Not in Wellington, I know, and not about housing as I had promised, but this sad tale has got me intrigued. Multiple deaths and no doubt multi-million dollar lawsuits to come, but it is worth looking at in closer detail in case Wellington ever decides to go down the overpass route again. We used to have quite a few. Not so many now.
So, let’s recap a little first on what we know. FIGG Bridge Engineers design a bridge in Miami, near MIU, to have an off-centre tower and cable supports to a large concrete truss bridge over an extremely busy highway (didn’t want to cause congestion by closing the highway to traffic before? Well, I’m pretty sure it’s closed now…). They’ve designed hundreds of bridges before, so they’re not newbies to this game.
MCM (Munilla Construction Management) have built plenty of bridges before, but none quite went off the tracks like this one. They were employing a radical new method of construction whereby the entire truss / bridge on one side was wheeled into place overnight, and left propped on the two end supports – they hadn’t built the tower yet.
Now I’m no structural genius, but I see a problem right there. Stop me if I’m going too fast.
So, you have a bridge that is designed to have a tower, with cable stays to support the bridge. Not just one or two stays, but five cable stays to each side. But then you bring the bridge to site, carefully supported at two wide areas well in from the ends, and position it in place, spanning the eleven lanes of traffic. Maybe just ten lanes. But still: a lot of lanes. But you position it on the two support plinths, right at each end. And apparently, this stayed up like that for around a week. So you open the road up to traffic. Drive on through! Miami Times says they were doing some stress tests at the time.
In other words, a bridge that is certainly looking like it was designed to be supported not just at the ends, but at five other places in between, is left supported at just the two ends. Clearly, the design has some structural redundancy built in – it is forming a truss, spanning ten lanes of traffic (or more), and evidently can do this without the five extra cables, or at least it can for a week.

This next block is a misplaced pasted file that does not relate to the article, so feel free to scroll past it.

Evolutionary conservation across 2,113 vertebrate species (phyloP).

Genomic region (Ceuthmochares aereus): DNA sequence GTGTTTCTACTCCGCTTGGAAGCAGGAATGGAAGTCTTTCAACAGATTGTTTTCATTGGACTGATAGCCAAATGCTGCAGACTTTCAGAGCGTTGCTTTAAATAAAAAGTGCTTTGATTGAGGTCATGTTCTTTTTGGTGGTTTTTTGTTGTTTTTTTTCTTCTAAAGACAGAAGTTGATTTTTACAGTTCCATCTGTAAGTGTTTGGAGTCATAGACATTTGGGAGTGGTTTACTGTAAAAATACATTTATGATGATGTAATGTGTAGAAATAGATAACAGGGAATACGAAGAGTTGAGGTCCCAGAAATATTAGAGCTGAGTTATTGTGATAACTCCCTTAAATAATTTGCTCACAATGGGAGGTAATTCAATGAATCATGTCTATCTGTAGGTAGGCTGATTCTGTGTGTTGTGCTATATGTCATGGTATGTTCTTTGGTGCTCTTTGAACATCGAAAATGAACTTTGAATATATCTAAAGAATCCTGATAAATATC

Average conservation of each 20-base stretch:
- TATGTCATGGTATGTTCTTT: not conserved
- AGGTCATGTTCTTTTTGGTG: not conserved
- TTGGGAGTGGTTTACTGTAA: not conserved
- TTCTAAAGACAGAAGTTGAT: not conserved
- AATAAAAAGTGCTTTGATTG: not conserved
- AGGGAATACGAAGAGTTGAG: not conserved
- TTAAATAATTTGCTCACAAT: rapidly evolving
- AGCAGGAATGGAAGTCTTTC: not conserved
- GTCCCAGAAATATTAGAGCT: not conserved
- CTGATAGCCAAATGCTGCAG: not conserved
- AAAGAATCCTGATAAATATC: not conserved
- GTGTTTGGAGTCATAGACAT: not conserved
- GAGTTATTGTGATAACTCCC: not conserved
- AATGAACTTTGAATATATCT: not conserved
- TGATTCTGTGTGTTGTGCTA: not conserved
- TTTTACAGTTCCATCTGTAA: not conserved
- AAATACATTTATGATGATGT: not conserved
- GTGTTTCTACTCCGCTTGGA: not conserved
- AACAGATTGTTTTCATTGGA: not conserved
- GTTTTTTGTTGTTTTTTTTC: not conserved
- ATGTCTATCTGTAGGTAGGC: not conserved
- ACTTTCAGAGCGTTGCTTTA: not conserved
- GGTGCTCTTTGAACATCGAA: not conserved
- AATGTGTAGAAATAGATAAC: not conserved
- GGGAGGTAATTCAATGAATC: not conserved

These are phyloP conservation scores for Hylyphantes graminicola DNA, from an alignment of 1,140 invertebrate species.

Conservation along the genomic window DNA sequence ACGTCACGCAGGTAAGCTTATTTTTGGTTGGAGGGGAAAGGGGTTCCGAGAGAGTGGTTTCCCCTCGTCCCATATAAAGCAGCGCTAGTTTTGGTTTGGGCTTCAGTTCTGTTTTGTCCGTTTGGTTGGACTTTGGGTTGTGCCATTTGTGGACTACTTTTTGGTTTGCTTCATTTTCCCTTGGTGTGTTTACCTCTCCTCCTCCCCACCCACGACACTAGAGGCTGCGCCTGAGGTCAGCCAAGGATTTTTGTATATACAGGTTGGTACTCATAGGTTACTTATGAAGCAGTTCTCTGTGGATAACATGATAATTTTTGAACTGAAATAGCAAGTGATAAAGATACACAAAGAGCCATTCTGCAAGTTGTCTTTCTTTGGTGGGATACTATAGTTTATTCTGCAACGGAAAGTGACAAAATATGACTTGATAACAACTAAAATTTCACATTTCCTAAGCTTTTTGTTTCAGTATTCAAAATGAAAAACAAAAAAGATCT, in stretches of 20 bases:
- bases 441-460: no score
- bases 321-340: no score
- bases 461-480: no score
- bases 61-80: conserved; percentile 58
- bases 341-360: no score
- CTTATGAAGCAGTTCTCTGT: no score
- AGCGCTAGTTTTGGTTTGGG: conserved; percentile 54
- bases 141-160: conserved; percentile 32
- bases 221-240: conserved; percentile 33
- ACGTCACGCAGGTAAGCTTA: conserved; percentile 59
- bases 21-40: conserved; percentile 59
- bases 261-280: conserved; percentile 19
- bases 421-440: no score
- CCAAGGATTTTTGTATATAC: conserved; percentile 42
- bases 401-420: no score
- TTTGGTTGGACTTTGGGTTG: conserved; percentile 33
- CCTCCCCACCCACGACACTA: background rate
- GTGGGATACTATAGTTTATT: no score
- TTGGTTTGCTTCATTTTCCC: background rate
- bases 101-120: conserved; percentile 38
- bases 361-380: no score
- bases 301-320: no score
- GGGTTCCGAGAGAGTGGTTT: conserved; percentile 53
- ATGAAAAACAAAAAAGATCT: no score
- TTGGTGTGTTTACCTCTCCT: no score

But then it collapses, in a heap, on top of the workmen’s cars / trucks, and on top of the public driving by underneath too. Killing several. Maybe four. Maybe more. They can’t confirm the numbers of dead as they are squashed so flat under that 950 tons of concrete and steel. And evidently no-one thought that it was a problem to have the public driving under the construction site, erecting a cutting edge bridge construction, that is clearly not-so-adequately designed to span ten lanes of roadway for about a week.
So here’s the thing I don’t get. If you are designing a bridge that is cable-stayed, then you need to have a tower to suspend those cables from. That’s a fairly basic sort of bridge-building 101 class right there, isn’t it? So, build that tower first, ready for hanging bridges from. Right?
And if you are designing a bridge that is actually a truss, then you don’t need a tower, or cable-stays. You just need a truss for your bridge. So why have both? Does it mean that the cables aren’t really doing anything, except to look pretty? Surely not. Surely they are part of the truss as well?
The thing with a truss is that it works by having some members in tension and others in compression. And generally, you can’t swap those around. Everything is made into triangles, connected at the nodes, with compression members coming to a point, pushing together, and tension members pulling at that very same point.
And that’s the thing that stands out to me: if the cables are meant to be connecting to the points of tension, pulling up at those five points of load, that is putting all those truss members into tension, right? The top chord of the bridge is therefore going to be in compression, right? But here we have a bridge that is being supported, evidently, just at two extreme end points. Apparently, no temporary supports were in place. And that, my little Fishy friends, would seem to be another one of the problems right there: the bridge arrived supported firmly at two very broad intermediate areas as it was manoeuvred into place – but there doesn’t seem to have been any temporary propping. Surely, a propped area under every node, or even every second node, would seem to be the logical thing to do, until that central (non-existent) tower and its cables were in place? Surely?
But then again, I’m not a structural genius. These guys are.
Post-script: As Betterbee says below – only the long span had been put into place, not the other shorter span, that would be necessary to provide the counterbalance when suspended from the central tower (pylon is a better word, thanks). To get that central pylon working, it would have needed to be built pretty quickly – it’s probably back in the yard, waiting for it’s moment to be erected.
From the photos it appears that it wasn’t the whole bridge that had been put in place, only the longer span across the road – the artist’s impressions show another shorter span across a watercourse, with the unbuilt pylon between them.
Doesn’t change your point, though.
Comment from MCM website:
“This $9.3 million design-build project consists of the construction of a 320-long pre-cast concrete pedestrian bridge, sidewalks and plazas that will connect the City of Sweetwater with FIUâ€™s Modesto A. Maidique Campus (MMC) over 8th street. The proposed MCM-FIGG bridge design includes a central support tower rising 108 feet above the road that will make the structure a landmark and a gateway for western Miami-Dade County. The bridge will feature:
A lighting system designed by Randy Burkett that will illuminate the bridge at night.